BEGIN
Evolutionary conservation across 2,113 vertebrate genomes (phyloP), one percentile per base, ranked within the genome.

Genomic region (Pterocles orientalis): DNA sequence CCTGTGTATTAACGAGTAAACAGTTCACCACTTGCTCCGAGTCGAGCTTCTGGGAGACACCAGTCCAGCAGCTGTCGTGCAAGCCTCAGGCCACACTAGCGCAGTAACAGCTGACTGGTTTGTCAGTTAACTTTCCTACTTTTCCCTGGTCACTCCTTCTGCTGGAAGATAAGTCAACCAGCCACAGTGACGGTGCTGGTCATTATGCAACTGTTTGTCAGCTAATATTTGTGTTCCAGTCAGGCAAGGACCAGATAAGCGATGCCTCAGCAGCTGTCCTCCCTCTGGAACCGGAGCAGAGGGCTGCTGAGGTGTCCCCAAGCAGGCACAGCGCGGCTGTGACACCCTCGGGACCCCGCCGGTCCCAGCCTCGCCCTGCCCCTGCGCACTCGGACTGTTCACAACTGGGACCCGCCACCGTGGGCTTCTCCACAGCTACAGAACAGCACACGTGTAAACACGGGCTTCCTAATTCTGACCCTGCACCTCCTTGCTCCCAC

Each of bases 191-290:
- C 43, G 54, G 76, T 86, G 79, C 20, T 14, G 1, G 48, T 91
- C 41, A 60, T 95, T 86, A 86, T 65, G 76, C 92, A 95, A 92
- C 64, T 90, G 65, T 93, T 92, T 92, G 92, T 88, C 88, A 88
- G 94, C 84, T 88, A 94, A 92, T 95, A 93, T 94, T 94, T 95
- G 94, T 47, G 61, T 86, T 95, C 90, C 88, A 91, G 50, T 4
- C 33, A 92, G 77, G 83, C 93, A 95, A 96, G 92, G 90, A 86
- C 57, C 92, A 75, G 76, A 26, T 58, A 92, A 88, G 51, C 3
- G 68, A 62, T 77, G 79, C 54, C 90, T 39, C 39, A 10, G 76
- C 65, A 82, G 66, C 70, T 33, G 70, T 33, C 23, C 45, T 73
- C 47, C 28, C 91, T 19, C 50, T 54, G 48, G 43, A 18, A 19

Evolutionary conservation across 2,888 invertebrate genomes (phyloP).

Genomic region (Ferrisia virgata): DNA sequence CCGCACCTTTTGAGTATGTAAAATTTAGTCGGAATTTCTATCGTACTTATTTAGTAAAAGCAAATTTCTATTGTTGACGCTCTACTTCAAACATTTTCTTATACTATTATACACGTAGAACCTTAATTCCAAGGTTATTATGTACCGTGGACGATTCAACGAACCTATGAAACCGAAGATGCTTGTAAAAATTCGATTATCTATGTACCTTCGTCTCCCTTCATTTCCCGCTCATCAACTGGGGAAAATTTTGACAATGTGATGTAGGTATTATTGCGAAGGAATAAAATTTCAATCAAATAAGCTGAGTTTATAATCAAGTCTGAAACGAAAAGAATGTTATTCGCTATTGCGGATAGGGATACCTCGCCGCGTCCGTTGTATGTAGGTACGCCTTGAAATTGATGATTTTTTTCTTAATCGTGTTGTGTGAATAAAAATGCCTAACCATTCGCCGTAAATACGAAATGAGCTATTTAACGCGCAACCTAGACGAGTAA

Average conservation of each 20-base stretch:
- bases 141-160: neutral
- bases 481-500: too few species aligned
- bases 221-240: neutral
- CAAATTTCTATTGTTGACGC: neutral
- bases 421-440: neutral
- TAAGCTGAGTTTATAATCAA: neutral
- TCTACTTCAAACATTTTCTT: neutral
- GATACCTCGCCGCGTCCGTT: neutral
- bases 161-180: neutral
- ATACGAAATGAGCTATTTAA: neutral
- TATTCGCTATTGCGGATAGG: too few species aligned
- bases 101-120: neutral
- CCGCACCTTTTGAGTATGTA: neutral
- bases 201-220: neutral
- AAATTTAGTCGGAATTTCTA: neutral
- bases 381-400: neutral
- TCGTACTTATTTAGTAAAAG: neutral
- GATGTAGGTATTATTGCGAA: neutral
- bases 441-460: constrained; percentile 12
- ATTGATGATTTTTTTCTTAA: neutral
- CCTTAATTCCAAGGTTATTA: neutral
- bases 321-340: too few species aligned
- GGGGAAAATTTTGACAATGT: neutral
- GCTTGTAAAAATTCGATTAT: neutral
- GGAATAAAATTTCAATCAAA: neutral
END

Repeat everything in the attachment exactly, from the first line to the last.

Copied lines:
Evolutionary conservation across 2,113 vertebrate genomes (phyloP), one percentile per base, ranked within the genome.

Genomic region (Pterocles orientalis): DNA sequence CCTGTGTATTAACGAGTAAACAGTTCACCACTTGCTCCGAGTCGAGCTTCTGGGAGACACCAGTCCAGCAGCTGTCGTGCAAGCCTCAGGCCACACTAGCGCAGTAACAGCTGACTGGTTTGTCAGTTAACTTTCCTACTTTTCCCTGGTCACTCCTTCTGCTGGAAGATAAGTCAACCAGCCACAGTGACGGTGCTGGTCATTATGCAACTGTTTGTCAGCTAATATTTGTGTTCCAGTCAGGCAAGGACCAGATAAGCGATGCCTCAGCAGCTGTCCTCCCTCTGGAACCGGAGCAGAGGGCTGCTGAGGTGTCCCCAAGCAGGCACAGCGCGGCTGTGACACCCTCGGGACCCCGCCGGTCCCAGCCTCGCCCTGCCCCTGCGCACTCGGACTGTTCACAACTGGGACCCGCCACCGTGGGCTTCTCCACAGCTACAGAACAGCACACGTGTAAACACGGGCTTCCTAATTCTGACCCTGCACCTCCTTGCTCCCAC

Each of bases 191-290:
- C 43, G 54, G 76, T 86, G 79, C 20, T 14, G 1, G 48, T 91
- C 41, A 60, T 95, T 86, A 86, T 65, G 76, C 92, A 95, A 92
- C 64, T 90, G 65, T 93, T 92, T 92, G 92, T 88, C 88, A 88
- G 94, C 84, T 88, A 94, A 92, T 95, A 93, T 94, T 94, T 95
- G 94, T 47, G 61, T 86, T 95, C 90, C 88, A 91, G 50, T 4
- C 33, A 92, G 77, G 83, C 93, A 95, A 96, G 92, G 90, A 86
- C 57, C 92, A 75, G 76, A 26, T 58, A 92, A 88, G 51, C 3
- G 68, A 62, T 77, G 79, C 54, C 90, T 39, C 39, A 10, G 76
- C 65, A 82, G 66, C 70, T 33, G 70, T 33, C 23, C 45, T 73
- C 47, C 28, C 91, T 19, C 50, T 54, G 48, G 43, A 18, A 19

Evolutionary conservation across 2,888 invertebrate genomes (phyloP).

Genomic region (Ferrisia virgata): DNA sequence CCGCACCTTTTGAGTATGTAAAATTTAGTCGGAATTTCTATCGTACTTATTTAGTAAAAGCAAATTTCTATTGTTGACGCTCTACTTCAAACATTTTCTTATACTATTATACACGTAGAACCTTAATTCCAAGGTTATTATGTACCGTGGACGATTCAACGAACCTATGAAACCGAAGATGCTTGTAAAAATTCGATTATCTATGTACCTTCGTCTCCCTTCATTTCCCGCTCATCAACTGGGGAAAATTTTGACAATGTGATGTAGGTATTATTGCGAAGGAATAAAATTTCAATCAAATAAGCTGAGTTTATAATCAAGTCTGAAACGAAAAGAATGTTATTCGCTATTGCGGATAGGGATACCTCGCCGCGTCCGTTGTATGTAGGTACGCCTTGAAATTGATGATTTTTTTCTTAATCGTGTTGTGTGAATAAAAATGCCTAACCATTCGCCGTAAATACGAAATGAGCTATTTAACGCGCAACCTAGACGAGTAA

Average conservation of each 20-base stretch:
- bases 141-160: neutral
- bases 481-500: too few species aligned
- bases 221-240: neutral
- CAAATTTCTATTGTTGACGC: neutral
- bases 421-440: neutral
- TAAGCTGAGTTTATAATCAA: neutral
- TCTACTTCAAACATTTTCTT: neutral
- GATACCTCGCCGCGTCCGTT: neutral
- bases 161-180: neutral
- ATACGAAATGAGCTATTTAA: neutral
- TATTCGCTATTGCGGATAGG: too few species aligned
- bases 101-120: neutral
- CCGCACCTTTTGAGTATGTA: neutral
- bases 201-220: neutral
- AAATTTAGTCGGAATTTCTA: neutral
- bases 381-400: neutral
- TCGTACTTATTTAGTAAAAG: neutral
- GATGTAGGTATTATTGCGAA: neutral
- bases 441-460: constrained; percentile 12
- ATTGATGATTTTTTTCTTAA: neutral
- CCTTAATTCCAAGGTTATTA: neutral
- bases 321-340: too few species aligned
- GGGGAAAATTTTGACAATGT: neutral
- GCTTGTAAAAATTCGATTAT: neutral
- GGAATAAAATTTCAATCAAA: neutral